Freddie Mercury, like countless other musicians, held an unwavering admiration for the legendary members of The Beatles—John Lennon, Paul McCartney, Ringo Starr, and George Harrison. The 1960s witnessed The Beatles revolutionizing the music industry, leaving an enduring impact that extended to artists like Freddie Mercury. In conversations about the band, Mercury made it clear that Lennon’s songwriting resonated with him more than that of the other members.
Freddie Mercury openly confessed that John Lennon held the position of his favorite artist within The Beatles
Mercury openly proclaimed John Lennon as his favored artist within The Beatles. After Lennon’s untimely passing, Mercury paid homage to his musical hero by composing a heartfelt song titled “Life is Real,” aiming to capture the essence of Lennon’s unique style.
In his own words, as documented in the book “Freddie Mercury: A Life in His Own Words,” Mercury shared his insights: “Immersed in the melodies of John Lennon’s songs, I felt compelled to create an atmosphere reminiscent of his brilliance. I strived to infuse that distinctive oriental violin sound, evoking a sense of melancholy that I wholeheartedly embraced. My intention was to convey the surreal lyrics that, to me, defined John Lennon.”
Mercury’s aspiration to emulate Lennon stemmed from his deep admiration for the iconic artist. Among The Beatles, Lennon stood out as Mercury’s preferred musician. Throughout the Beatles’ early days, Mercury regarded Lennon as a larger-than-life figure and an absolute genius. Despite being unable to pinpoint the exact reason, Mercury was captivated by Lennon’s work, acknowledging an enchanting quality that struck a chord within him.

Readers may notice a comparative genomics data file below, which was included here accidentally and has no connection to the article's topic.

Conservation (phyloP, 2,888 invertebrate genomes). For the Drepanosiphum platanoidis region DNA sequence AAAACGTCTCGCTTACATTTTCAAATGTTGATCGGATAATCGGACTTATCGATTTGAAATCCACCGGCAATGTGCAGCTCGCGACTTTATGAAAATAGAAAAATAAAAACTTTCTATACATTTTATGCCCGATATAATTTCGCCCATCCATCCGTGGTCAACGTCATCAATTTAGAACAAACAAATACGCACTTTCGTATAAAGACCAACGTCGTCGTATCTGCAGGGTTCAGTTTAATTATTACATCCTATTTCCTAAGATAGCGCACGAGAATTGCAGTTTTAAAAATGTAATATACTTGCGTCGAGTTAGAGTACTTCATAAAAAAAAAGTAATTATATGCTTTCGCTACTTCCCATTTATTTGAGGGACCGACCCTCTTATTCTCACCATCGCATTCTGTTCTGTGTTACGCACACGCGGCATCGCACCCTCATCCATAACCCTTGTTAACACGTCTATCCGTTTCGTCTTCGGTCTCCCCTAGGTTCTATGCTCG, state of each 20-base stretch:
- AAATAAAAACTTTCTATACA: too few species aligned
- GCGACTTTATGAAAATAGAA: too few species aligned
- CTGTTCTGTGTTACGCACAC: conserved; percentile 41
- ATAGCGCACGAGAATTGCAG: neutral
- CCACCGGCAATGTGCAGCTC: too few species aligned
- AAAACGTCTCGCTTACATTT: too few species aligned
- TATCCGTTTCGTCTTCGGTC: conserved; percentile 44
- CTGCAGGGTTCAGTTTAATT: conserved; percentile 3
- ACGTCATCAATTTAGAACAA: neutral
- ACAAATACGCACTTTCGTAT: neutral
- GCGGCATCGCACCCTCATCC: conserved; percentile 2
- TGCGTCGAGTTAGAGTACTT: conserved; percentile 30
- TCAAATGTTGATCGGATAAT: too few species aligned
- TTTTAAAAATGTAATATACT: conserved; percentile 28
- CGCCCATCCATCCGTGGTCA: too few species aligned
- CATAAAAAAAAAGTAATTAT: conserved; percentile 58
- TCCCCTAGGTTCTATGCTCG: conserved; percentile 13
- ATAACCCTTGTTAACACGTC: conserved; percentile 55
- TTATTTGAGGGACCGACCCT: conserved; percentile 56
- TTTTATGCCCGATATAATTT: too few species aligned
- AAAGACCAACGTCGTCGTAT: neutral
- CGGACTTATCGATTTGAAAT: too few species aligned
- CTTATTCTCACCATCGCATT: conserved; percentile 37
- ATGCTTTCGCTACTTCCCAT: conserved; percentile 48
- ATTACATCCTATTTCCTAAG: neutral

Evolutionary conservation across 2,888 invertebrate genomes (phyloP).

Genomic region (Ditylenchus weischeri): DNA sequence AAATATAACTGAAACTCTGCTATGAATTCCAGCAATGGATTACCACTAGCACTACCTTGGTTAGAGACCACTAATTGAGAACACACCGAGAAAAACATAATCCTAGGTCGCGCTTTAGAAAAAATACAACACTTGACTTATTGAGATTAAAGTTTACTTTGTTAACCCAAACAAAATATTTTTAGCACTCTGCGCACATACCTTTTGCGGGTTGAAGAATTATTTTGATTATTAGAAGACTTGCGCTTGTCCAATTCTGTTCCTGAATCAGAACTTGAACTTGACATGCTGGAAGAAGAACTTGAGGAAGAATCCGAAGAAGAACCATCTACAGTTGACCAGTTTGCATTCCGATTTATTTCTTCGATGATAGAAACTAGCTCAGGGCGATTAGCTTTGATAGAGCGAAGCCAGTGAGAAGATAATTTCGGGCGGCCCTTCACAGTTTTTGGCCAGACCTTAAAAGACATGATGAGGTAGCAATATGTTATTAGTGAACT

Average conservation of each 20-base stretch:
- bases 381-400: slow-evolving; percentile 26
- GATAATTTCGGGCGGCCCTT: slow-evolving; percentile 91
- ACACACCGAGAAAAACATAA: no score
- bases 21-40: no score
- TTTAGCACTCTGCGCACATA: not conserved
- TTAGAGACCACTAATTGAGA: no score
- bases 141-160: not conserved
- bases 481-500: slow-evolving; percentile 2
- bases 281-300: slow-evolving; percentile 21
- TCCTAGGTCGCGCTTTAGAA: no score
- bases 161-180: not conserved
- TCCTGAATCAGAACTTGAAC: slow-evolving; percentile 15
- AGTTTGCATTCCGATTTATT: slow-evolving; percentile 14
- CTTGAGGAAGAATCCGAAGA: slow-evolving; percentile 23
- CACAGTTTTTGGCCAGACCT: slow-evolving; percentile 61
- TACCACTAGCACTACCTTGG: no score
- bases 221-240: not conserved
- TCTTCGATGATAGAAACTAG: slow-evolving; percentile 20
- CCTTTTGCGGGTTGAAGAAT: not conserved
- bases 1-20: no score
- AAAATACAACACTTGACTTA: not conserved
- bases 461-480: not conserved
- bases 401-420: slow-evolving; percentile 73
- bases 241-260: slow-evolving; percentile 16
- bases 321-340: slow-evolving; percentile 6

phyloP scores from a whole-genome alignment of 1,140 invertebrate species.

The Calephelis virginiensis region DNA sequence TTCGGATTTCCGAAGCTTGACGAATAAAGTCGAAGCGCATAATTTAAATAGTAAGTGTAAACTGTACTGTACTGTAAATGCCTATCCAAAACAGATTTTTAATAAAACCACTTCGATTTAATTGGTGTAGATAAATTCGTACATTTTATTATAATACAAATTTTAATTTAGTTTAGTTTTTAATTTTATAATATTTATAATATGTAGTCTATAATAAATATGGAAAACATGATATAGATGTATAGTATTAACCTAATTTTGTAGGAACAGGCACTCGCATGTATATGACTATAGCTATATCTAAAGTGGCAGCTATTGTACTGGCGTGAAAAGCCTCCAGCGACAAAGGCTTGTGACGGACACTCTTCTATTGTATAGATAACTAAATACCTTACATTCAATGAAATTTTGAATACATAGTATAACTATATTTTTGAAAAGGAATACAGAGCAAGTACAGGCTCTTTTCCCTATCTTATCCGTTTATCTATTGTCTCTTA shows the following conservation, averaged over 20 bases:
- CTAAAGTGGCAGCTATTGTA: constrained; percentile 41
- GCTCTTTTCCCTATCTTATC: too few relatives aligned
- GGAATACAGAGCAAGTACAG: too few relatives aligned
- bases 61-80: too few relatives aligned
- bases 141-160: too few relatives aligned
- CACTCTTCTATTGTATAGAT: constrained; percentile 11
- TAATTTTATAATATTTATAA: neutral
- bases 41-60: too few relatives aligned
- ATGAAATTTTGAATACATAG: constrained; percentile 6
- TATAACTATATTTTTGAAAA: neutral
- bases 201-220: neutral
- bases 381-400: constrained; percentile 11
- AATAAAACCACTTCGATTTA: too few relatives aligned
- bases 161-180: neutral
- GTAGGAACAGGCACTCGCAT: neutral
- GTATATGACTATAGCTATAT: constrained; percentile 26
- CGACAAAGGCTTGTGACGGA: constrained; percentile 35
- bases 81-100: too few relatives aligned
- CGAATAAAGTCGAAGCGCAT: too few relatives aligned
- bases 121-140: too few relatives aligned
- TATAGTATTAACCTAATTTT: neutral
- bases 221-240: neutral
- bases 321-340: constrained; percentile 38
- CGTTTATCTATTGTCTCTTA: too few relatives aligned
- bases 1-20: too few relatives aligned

Freddie Mercury stated that he had no intention of becoming a mere replica of John Lennon
However, while Mercury endeavored to incorporate Lennon’s style into “Life is Real,” he did not seek to mimic Lennon’s musical and public persona. In his own words, Mercury expressed his perspective: “I do not intend to change the world through our music. Our songs do not carry concealed messages, with the exception of a few penned by Brian. My songs can be likened to disposable pop—like Bic razors—crafted for the enjoyment of contemporary listeners. They can discard them as easily as used tissues and move on to the next. Unlike John Lennon or Stevie Wonder, I am not inclined to compose politically motivated songs.”
This does not imply that Mercury viewed such qualities negatively in musicians. Instead, he believed that he lacked the ability to create politically charged music. Although politics influenced his thoughts to some extent, he chose to set it aside in his role as a musician. He elaborated, saying, “I do not possess a natural inclination for politics, nor do I believe I possess the talent to craft profound messages. Music is freeing, and its essence is subjective to the individual. John Lennon excels in that realm, but it remains beyond my grasp. My songs are akin to commercially appealing love songs, and I find joy in infusing my emotional talent into that domain. I harbor no desire to change the world or advocate for peace, as I lack the necessary motivation. Politics is simply not my realm. Given the opportunity, I would likely bungle an entire nation. Can you imagine it? I would sing all my speeches!”
In this aspect, he resembled Paul McCartney more
In this context, Mercury discovered common ground with Paul McCartney. Despite his preference for Lennon’s music, there were parallels between Mercury and McCartney. Both gravitated towards songs with lighter messages, preferring not to compose overtly political music. McCartney even composed the song “Too Many People” as a critique of Lennon’s newfound identity as an activist.
Perhaps Mercury held such a profound admiration for Lennon precisely because his writing style diverged from his own.